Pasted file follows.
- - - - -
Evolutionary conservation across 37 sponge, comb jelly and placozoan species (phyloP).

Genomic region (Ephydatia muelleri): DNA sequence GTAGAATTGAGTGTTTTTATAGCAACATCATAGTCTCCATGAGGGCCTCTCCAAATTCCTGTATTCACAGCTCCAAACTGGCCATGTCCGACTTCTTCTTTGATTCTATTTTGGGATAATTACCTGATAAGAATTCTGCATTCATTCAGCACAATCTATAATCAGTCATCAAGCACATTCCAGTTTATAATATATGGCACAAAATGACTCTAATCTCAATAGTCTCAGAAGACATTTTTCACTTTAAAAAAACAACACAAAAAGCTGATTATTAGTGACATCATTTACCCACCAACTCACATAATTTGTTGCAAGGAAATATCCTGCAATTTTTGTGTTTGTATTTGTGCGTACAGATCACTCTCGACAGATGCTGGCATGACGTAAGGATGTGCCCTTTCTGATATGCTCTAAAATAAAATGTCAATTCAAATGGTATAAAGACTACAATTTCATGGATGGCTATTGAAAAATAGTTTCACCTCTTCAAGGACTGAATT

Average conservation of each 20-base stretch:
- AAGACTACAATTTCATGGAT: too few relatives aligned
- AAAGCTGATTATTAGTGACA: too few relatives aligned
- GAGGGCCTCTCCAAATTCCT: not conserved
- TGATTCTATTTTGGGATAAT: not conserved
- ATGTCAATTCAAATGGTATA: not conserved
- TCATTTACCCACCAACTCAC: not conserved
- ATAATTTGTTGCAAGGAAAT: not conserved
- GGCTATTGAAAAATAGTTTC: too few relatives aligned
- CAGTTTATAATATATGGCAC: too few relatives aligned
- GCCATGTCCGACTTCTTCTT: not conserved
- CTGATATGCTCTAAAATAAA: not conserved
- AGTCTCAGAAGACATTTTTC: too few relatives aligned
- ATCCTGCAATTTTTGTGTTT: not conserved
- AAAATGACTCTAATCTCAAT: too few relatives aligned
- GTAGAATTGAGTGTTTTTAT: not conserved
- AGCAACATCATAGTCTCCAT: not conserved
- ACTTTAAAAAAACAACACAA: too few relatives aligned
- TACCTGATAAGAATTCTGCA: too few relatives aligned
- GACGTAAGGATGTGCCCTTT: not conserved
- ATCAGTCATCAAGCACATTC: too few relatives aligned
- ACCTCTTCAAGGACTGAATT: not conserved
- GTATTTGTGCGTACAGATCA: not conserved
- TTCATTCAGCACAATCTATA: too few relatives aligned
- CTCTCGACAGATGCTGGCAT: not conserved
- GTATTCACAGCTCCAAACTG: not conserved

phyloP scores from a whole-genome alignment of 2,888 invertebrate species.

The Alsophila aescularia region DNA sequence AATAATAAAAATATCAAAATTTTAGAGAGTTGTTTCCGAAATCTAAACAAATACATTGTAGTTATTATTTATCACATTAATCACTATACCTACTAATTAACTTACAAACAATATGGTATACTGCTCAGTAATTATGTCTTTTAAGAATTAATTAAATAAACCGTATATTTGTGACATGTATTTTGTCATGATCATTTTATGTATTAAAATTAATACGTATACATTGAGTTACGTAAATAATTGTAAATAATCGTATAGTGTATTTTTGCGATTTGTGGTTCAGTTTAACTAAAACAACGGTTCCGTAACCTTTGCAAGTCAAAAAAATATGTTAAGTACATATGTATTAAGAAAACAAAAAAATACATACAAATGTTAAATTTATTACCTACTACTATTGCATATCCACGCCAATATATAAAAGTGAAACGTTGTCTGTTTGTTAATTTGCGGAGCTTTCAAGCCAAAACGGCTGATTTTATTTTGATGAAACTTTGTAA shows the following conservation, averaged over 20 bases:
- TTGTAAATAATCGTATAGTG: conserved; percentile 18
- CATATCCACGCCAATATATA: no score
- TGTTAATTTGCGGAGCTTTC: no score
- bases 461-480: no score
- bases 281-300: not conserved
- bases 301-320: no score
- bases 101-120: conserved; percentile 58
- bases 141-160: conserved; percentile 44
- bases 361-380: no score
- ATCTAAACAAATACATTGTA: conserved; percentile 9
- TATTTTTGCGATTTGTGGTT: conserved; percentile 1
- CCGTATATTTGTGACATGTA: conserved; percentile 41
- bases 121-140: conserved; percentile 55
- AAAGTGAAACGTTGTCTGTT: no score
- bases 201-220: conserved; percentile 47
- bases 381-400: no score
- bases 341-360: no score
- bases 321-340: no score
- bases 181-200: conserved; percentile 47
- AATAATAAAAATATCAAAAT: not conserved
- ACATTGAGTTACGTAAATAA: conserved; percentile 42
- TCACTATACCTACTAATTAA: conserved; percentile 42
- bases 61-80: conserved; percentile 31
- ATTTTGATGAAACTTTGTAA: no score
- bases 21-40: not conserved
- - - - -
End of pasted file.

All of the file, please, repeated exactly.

Evolutionary conservation across 37 sponge, comb jelly and placozoan species (phyloP).

Genomic region (Ephydatia muelleri): DNA sequence GTAGAATTGAGTGTTTTTATAGCAACATCATAGTCTCCATGAGGGCCTCTCCAAATTCCTGTATTCACAGCTCCAAACTGGCCATGTCCGACTTCTTCTTTGATTCTATTTTGGGATAATTACCTGATAAGAATTCTGCATTCATTCAGCACAATCTATAATCAGTCATCAAGCACATTCCAGTTTATAATATATGGCACAAAATGACTCTAATCTCAATAGTCTCAGAAGACATTTTTCACTTTAAAAAAACAACACAAAAAGCTGATTATTAGTGACATCATTTACCCACCAACTCACATAATTTGTTGCAAGGAAATATCCTGCAATTTTTGTGTTTGTATTTGTGCGTACAGATCACTCTCGACAGATGCTGGCATGACGTAAGGATGTGCCCTTTCTGATATGCTCTAAAATAAAATGTCAATTCAAATGGTATAAAGACTACAATTTCATGGATGGCTATTGAAAAATAGTTTCACCTCTTCAAGGACTGAATT

Average conservation of each 20-base stretch:
- AAGACTACAATTTCATGGAT: too few relatives aligned
- AAAGCTGATTATTAGTGACA: too few relatives aligned
- GAGGGCCTCTCCAAATTCCT: not conserved
- TGATTCTATTTTGGGATAAT: not conserved
- ATGTCAATTCAAATGGTATA: not conserved
- TCATTTACCCACCAACTCAC: not conserved
- ATAATTTGTTGCAAGGAAAT: not conserved
- GGCTATTGAAAAATAGTTTC: too few relatives aligned
- CAGTTTATAATATATGGCAC: too few relatives aligned
- GCCATGTCCGACTTCTTCTT: not conserved
- CTGATATGCTCTAAAATAAA: not conserved
- AGTCTCAGAAGACATTTTTC: too few relatives aligned
- ATCCTGCAATTTTTGTGTTT: not conserved
- AAAATGACTCTAATCTCAAT: too few relatives aligned
- GTAGAATTGAGTGTTTTTAT: not conserved
- AGCAACATCATAGTCTCCAT: not conserved
- ACTTTAAAAAAACAACACAA: too few relatives aligned
- TACCTGATAAGAATTCTGCA: too few relatives aligned
- GACGTAAGGATGTGCCCTTT: not conserved
- ATCAGTCATCAAGCACATTC: too few relatives aligned
- ACCTCTTCAAGGACTGAATT: not conserved
- GTATTTGTGCGTACAGATCA: not conserved
- TTCATTCAGCACAATCTATA: too few relatives aligned
- CTCTCGACAGATGCTGGCAT: not conserved
- GTATTCACAGCTCCAAACTG: not conserved

phyloP scores from a whole-genome alignment of 2,888 invertebrate species.

The Alsophila aescularia region DNA sequence AATAATAAAAATATCAAAATTTTAGAGAGTTGTTTCCGAAATCTAAACAAATACATTGTAGTTATTATTTATCACATTAATCACTATACCTACTAATTAACTTACAAACAATATGGTATACTGCTCAGTAATTATGTCTTTTAAGAATTAATTAAATAAACCGTATATTTGTGACATGTATTTTGTCATGATCATTTTATGTATTAAAATTAATACGTATACATTGAGTTACGTAAATAATTGTAAATAATCGTATAGTGTATTTTTGCGATTTGTGGTTCAGTTTAACTAAAACAACGGTTCCGTAACCTTTGCAAGTCAAAAAAATATGTTAAGTACATATGTATTAAGAAAACAAAAAAATACATACAAATGTTAAATTTATTACCTACTACTATTGCATATCCACGCCAATATATAAAAGTGAAACGTTGTCTGTTTGTTAATTTGCGGAGCTTTCAAGCCAAAACGGCTGATTTTATTTTGATGAAACTTTGTAA shows the following conservation, averaged over 20 bases:
- TTGTAAATAATCGTATAGTG: conserved; percentile 18
- CATATCCACGCCAATATATA: no score
- TGTTAATTTGCGGAGCTTTC: no score
- bases 461-480: no score
- bases 281-300: not conserved
- bases 301-320: no score
- bases 101-120: conserved; percentile 58
- bases 141-160: conserved; percentile 44
- bases 361-380: no score
- ATCTAAACAAATACATTGTA: conserved; percentile 9
- TATTTTTGCGATTTGTGGTT: conserved; percentile 1
- CCGTATATTTGTGACATGTA: conserved; percentile 41
- bases 121-140: conserved; percentile 55
- AAAGTGAAACGTTGTCTGTT: no score
- bases 201-220: conserved; percentile 47
- bases 381-400: no score
- bases 341-360: no score
- bases 321-340: no score
- bases 181-200: conserved; percentile 47
- AATAATAAAAATATCAAAAT: not conserved
- ACATTGAGTTACGTAAATAA: conserved; percentile 42
- TCACTATACCTACTAATTAA: conserved; percentile 42
- bases 61-80: conserved; percentile 31
- ATTTTGATGAAACTTTGTAA: no score
- bases 21-40: not conserved